President Barack Obama announced a plan to expand oil drilling off US coasts, drawing protests from green groups but charges by Republicans it did not go far enough.
The decision was a reversal of Obama's early 2008 campaign strategy, when he argued that lifting curbs on offshore drilling would take years to have an impact and would not provide enough sufficient extra supplies to be justified.
The president's plan, part of a comprehensive energy strategy, would see new tracts of the Atlantic off the Virginia coast opened to exploration, and expand leases for prospecting in the Gulf of Mexico off the coast of Florida.
Scientific research off Alaska in the Chukchi and Beaufort seas will also be authorized, but four pending lease sales in those waters that were approved under a plan of the former administration of president George W. Bush will be cancelled.
Exploration will be barred in Bristol Bay in the eastern Bering Sea, a crucial habitat for sockeye salmon and other wildlife.
"In the short term, as we transition to cleaner energy sources, we'll have to make tough decisions about opening new offshore areas for oil and gas development in ways that protect communities and coastlines," Obama said.
Obama portrayed the decision as part of a comprehensive energy plan, designed to wean the United States off foreign energy sources from volatile areas, and develop a new green economy.
"The bottom line is this: given our energy needs, in order to sustain economic growth, produce jobs, and keep our businesses competitive, we’re going to need to harness traditional sources of fuel even as we ramp up production of new sources of renewable, homegrown energy."
The announcement comes at a time when Democratic plans to pass "cap and trade" legislation to cut greenhouse gas emissions face uncertainty in Congress as the economic crisis lingers in a mid-term election year.
Republicans, who have marched in lock step to oppose almost all of Obama's domestic agenda, back wider exploration of untapped US reserves, and adopted a "Drill, baby, drill," mantra during the 2008 presidential campaign.
But party leaders argued Wednesday that Obama's plan was too limited in scope, while some energy industry advocates complained the administration was not lifting a ban on oil prospecting off the northeast and Pacific coasts.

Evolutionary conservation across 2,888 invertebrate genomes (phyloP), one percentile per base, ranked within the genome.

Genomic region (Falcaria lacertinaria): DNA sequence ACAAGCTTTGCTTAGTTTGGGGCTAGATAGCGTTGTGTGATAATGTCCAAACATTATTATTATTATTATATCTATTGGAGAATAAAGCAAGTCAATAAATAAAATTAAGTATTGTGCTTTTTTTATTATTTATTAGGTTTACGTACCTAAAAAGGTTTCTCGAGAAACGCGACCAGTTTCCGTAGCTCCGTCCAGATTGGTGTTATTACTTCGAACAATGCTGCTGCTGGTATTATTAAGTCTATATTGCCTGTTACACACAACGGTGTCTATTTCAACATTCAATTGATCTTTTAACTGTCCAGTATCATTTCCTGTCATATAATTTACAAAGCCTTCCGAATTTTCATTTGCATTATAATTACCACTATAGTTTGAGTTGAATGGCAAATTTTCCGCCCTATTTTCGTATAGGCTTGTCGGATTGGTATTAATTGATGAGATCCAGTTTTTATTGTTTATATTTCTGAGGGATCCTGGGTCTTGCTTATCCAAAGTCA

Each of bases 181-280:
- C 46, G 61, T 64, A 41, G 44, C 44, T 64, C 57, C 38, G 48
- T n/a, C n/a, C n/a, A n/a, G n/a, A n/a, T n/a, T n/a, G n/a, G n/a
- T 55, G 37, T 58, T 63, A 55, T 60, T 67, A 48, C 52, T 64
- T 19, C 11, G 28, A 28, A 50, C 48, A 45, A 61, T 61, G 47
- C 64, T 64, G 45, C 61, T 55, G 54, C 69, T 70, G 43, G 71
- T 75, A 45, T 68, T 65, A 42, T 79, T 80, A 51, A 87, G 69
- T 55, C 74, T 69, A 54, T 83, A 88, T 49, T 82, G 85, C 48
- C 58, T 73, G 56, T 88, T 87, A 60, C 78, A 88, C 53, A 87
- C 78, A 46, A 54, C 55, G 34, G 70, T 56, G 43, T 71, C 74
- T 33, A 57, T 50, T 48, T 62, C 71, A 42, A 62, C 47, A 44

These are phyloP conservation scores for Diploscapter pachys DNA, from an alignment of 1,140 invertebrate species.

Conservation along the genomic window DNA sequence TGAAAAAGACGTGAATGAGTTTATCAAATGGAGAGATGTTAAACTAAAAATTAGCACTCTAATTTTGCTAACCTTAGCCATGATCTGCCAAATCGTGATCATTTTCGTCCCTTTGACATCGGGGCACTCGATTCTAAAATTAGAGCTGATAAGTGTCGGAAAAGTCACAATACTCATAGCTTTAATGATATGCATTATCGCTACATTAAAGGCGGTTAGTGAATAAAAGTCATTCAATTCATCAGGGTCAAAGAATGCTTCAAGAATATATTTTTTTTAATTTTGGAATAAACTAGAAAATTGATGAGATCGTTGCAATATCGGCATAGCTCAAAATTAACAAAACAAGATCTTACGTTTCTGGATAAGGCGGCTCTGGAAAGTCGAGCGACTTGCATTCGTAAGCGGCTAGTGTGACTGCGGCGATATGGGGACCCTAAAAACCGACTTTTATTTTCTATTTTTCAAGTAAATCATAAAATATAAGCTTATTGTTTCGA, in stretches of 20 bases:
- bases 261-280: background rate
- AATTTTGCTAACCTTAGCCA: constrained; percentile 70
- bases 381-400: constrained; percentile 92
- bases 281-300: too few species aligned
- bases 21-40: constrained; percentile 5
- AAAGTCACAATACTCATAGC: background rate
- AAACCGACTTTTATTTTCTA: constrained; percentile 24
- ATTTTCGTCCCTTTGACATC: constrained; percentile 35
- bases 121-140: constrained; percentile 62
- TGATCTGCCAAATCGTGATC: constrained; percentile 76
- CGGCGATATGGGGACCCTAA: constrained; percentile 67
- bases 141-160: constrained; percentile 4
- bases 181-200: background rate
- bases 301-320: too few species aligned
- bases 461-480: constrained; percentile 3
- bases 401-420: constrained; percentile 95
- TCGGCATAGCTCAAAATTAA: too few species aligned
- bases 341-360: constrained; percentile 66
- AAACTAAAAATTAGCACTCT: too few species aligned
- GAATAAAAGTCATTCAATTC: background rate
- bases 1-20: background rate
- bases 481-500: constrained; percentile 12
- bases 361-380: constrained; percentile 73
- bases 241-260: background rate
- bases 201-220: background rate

"Today's announcement is a step in the right direction, but a small one that leaves enormous amounts of American energy off limits," said Senate Republican minority leader Mitch McConnell.
Environmentalists also criticized Obama's plan, some warning that the prospect of future drilling in the Beaufort and Chukchi seas could threaten prime polar bear habitats.Related article:Environmentalists upset at Obama offshore drilling plan
"Today's announcement is unfortunately all too typical of what we have seen so far from President Obama -- promises of change, a year of ‘deliberation,’ and ultimately, adoption of flawed and outdated Bush policies as his own, said Brendan Cummings, senior counsel at the Center for Biological Diversity.
"Rather than bring about the change we need, this plan will further our national addiction to oil and contribute to global warming, while at the same time directly despoiling the habitat of polar bears, endangered whales, and other imperiled wildlife."
Greenpeace executive director Phil Radford also criticized the plan.
"Expanding offshore drilling in areas that have been protected for decades threatens our oceans and the coastal communities that depend on them with devastating oil spills, more pollution and climate change," he said.
The energy industry applauded the decision.
"If the proposed areas ultimately end up being leased, it will represent the most significant increase in access to domestic energy from our oceans in decades," said Randall Luthi of the National Ocean Industries Association (NOIA).
Obama initially opposed Republican calls in 2008 to lift the moratorium on more offshore drilling, but later adjusted tack amid rising gasoline prices, and said he would favor such a step as part of a comprehensive energy strategy.
"People who were watching this election knew that if you pulled the lever for Barack Obama in November of 2008... he was going to take a comprehensive view and not just take the short view that drilling was the answer to all of our answers," said White House deputy spokesman Bill Burton.
In Cancun, Mexico, where the International Energy Forum was meeting, Saudi Oil Minister Ali al-Nuaimi had positive words for Obama's measure.
Approving new exploration areas was part of "good moves to increase supply of energy, which the world needs," Nuaimi told reporters.
Nuaimi said that for the world to grow in the next 20 to 30 years "we need all sources of energy whether they are fossil fuels, renewable... wind, nuclear, biofuels."
Explore further: Study takes aim at mitigating the human impact on the Central Valley